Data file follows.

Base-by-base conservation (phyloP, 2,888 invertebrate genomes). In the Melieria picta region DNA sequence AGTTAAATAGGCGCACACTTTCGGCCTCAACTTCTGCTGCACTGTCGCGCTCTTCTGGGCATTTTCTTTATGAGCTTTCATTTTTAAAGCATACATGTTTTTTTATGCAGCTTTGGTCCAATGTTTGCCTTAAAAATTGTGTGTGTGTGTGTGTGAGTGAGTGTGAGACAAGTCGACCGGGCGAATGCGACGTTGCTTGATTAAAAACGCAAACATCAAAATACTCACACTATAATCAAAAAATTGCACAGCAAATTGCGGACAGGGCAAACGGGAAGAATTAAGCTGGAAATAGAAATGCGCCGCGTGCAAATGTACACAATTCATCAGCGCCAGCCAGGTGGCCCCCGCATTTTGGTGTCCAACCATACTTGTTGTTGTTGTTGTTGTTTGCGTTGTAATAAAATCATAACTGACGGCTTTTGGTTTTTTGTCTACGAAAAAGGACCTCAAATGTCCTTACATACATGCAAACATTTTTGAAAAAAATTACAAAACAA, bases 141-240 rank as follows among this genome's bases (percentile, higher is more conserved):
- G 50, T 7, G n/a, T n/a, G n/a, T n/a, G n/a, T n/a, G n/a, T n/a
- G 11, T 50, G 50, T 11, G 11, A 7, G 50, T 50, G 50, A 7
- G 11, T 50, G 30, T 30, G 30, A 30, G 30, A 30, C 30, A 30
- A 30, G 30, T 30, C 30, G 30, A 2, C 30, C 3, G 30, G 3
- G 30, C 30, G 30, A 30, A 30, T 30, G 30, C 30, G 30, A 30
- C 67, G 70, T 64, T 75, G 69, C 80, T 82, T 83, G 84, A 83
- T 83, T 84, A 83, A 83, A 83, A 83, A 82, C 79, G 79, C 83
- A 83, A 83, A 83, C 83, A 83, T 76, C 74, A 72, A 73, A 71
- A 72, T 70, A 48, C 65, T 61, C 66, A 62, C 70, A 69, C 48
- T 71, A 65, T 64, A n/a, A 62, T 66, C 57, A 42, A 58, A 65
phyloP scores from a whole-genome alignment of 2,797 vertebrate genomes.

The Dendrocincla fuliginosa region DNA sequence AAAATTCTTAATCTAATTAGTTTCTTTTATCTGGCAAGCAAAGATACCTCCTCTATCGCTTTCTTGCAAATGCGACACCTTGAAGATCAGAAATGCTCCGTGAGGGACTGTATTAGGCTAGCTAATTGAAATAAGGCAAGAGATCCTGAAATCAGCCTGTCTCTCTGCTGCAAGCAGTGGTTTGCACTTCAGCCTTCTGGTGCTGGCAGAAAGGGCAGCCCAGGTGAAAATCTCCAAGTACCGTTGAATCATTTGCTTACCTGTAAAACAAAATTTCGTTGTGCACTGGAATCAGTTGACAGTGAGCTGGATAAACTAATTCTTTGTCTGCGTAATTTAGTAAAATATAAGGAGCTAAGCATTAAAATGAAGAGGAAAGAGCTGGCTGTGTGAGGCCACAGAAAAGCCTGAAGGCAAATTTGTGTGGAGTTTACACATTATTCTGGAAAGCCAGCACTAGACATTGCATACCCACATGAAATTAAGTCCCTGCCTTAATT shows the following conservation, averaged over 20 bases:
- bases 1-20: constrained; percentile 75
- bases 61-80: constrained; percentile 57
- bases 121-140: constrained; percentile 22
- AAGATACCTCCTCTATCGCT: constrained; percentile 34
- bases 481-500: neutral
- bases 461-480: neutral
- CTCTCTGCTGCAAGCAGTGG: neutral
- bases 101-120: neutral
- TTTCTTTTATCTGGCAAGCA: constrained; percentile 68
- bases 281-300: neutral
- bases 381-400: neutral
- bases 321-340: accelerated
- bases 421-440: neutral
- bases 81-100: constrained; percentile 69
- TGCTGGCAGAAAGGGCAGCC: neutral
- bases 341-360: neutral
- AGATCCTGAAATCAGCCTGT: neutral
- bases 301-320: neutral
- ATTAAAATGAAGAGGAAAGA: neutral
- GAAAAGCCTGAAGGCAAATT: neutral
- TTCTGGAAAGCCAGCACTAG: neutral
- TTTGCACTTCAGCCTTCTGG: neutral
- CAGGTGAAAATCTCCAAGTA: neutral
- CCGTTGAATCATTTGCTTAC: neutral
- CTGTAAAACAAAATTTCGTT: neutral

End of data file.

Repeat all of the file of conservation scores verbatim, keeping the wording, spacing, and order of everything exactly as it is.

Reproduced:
Base-by-base conservation (phyloP, 2,888 invertebrate genomes). In the Melieria picta region DNA sequence AGTTAAATAGGCGCACACTTTCGGCCTCAACTTCTGCTGCACTGTCGCGCTCTTCTGGGCATTTTCTTTATGAGCTTTCATTTTTAAAGCATACATGTTTTTTTATGCAGCTTTGGTCCAATGTTTGCCTTAAAAATTGTGTGTGTGTGTGTGTGAGTGAGTGTGAGACAAGTCGACCGGGCGAATGCGACGTTGCTTGATTAAAAACGCAAACATCAAAATACTCACACTATAATCAAAAAATTGCACAGCAAATTGCGGACAGGGCAAACGGGAAGAATTAAGCTGGAAATAGAAATGCGCCGCGTGCAAATGTACACAATTCATCAGCGCCAGCCAGGTGGCCCCCGCATTTTGGTGTCCAACCATACTTGTTGTTGTTGTTGTTGTTTGCGTTGTAATAAAATCATAACTGACGGCTTTTGGTTTTTTGTCTACGAAAAAGGACCTCAAATGTCCTTACATACATGCAAACATTTTTGAAAAAAATTACAAAACAA, bases 141-240 rank as follows among this genome's bases (percentile, higher is more conserved):
- G 50, T 7, G n/a, T n/a, G n/a, T n/a, G n/a, T n/a, G n/a, T n/a
- G 11, T 50, G 50, T 11, G 11, A 7, G 50, T 50, G 50, A 7
- G 11, T 50, G 30, T 30, G 30, A 30, G 30, A 30, C 30, A 30
- A 30, G 30, T 30, C 30, G 30, A 2, C 30, C 3, G 30, G 3
- G 30, C 30, G 30, A 30, A 30, T 30, G 30, C 30, G 30, A 30
- C 67, G 70, T 64, T 75, G 69, C 80, T 82, T 83, G 84, A 83
- T 83, T 84, A 83, A 83, A 83, A 83, A 82, C 79, G 79, C 83
- A 83, A 83, A 83, C 83, A 83, T 76, C 74, A 72, A 73, A 71
- A 72, T 70, A 48, C 65, T 61, C 66, A 62, C 70, A 69, C 48
- T 71, A 65, T 64, A n/a, A 62, T 66, C 57, A 42, A 58, A 65
phyloP scores from a whole-genome alignment of 2,797 vertebrate genomes.

The Dendrocincla fuliginosa region DNA sequence AAAATTCTTAATCTAATTAGTTTCTTTTATCTGGCAAGCAAAGATACCTCCTCTATCGCTTTCTTGCAAATGCGACACCTTGAAGATCAGAAATGCTCCGTGAGGGACTGTATTAGGCTAGCTAATTGAAATAAGGCAAGAGATCCTGAAATCAGCCTGTCTCTCTGCTGCAAGCAGTGGTTTGCACTTCAGCCTTCTGGTGCTGGCAGAAAGGGCAGCCCAGGTGAAAATCTCCAAGTACCGTTGAATCATTTGCTTACCTGTAAAACAAAATTTCGTTGTGCACTGGAATCAGTTGACAGTGAGCTGGATAAACTAATTCTTTGTCTGCGTAATTTAGTAAAATATAAGGAGCTAAGCATTAAAATGAAGAGGAAAGAGCTGGCTGTGTGAGGCCACAGAAAAGCCTGAAGGCAAATTTGTGTGGAGTTTACACATTATTCTGGAAAGCCAGCACTAGACATTGCATACCCACATGAAATTAAGTCCCTGCCTTAATT shows the following conservation, averaged over 20 bases:
- bases 1-20: constrained; percentile 75
- bases 61-80: constrained; percentile 57
- bases 121-140: constrained; percentile 22
- AAGATACCTCCTCTATCGCT: constrained; percentile 34
- bases 481-500: neutral
- bases 461-480: neutral
- CTCTCTGCTGCAAGCAGTGG: neutral
- bases 101-120: neutral
- TTTCTTTTATCTGGCAAGCA: constrained; percentile 68
- bases 281-300: neutral
- bases 381-400: neutral
- bases 321-340: accelerated
- bases 421-440: neutral
- bases 81-100: constrained; percentile 69
- TGCTGGCAGAAAGGGCAGCC: neutral
- bases 341-360: neutral
- AGATCCTGAAATCAGCCTGT: neutral
- bases 301-320: neutral
- ATTAAAATGAAGAGGAAAGA: neutral
- GAAAAGCCTGAAGGCAAATT: neutral
- TTCTGGAAAGCCAGCACTAG: neutral
- TTTGCACTTCAGCCTTCTGG: neutral
- CAGGTGAAAATCTCCAAGTA: neutral
- CCGTTGAATCATTTGCTTAC: neutral
- CTGTAAAACAAAATTTCGTT: neutral